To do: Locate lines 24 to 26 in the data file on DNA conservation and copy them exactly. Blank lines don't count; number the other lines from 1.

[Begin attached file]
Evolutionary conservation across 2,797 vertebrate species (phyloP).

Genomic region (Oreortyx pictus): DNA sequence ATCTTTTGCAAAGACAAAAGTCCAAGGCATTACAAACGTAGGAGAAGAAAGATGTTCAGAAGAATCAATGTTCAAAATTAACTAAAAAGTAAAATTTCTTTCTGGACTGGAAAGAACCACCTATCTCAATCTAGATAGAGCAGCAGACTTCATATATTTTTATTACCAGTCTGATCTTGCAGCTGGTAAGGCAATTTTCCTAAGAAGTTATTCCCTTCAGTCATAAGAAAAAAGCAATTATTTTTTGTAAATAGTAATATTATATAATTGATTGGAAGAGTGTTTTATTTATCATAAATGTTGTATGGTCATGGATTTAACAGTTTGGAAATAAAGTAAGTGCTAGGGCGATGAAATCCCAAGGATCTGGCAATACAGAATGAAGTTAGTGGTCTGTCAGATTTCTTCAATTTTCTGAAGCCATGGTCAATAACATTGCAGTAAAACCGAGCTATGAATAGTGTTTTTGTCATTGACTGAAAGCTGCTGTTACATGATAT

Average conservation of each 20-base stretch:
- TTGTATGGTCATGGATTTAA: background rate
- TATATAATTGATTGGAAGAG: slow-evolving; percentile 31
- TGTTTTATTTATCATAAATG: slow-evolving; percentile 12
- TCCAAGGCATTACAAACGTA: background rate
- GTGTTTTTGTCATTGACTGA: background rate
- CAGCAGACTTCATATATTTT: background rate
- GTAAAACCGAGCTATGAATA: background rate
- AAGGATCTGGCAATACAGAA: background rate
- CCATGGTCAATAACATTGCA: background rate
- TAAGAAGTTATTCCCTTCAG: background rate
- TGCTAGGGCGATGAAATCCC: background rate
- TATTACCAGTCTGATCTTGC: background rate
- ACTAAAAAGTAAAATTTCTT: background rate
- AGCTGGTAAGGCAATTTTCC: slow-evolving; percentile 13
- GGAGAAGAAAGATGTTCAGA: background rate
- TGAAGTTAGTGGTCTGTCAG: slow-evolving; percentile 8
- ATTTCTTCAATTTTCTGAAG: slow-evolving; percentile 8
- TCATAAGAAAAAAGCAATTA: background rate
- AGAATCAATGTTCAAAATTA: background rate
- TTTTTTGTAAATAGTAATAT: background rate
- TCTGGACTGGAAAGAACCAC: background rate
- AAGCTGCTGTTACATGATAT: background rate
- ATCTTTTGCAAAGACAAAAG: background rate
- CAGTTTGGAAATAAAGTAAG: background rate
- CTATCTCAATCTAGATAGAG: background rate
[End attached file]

- TCTGGACTGGAAAGAACCAC: background rate
- AAGCTGCTGTTACATGATAT: background rate
- ATCTTTTGCAAAGACAAAAG: background rate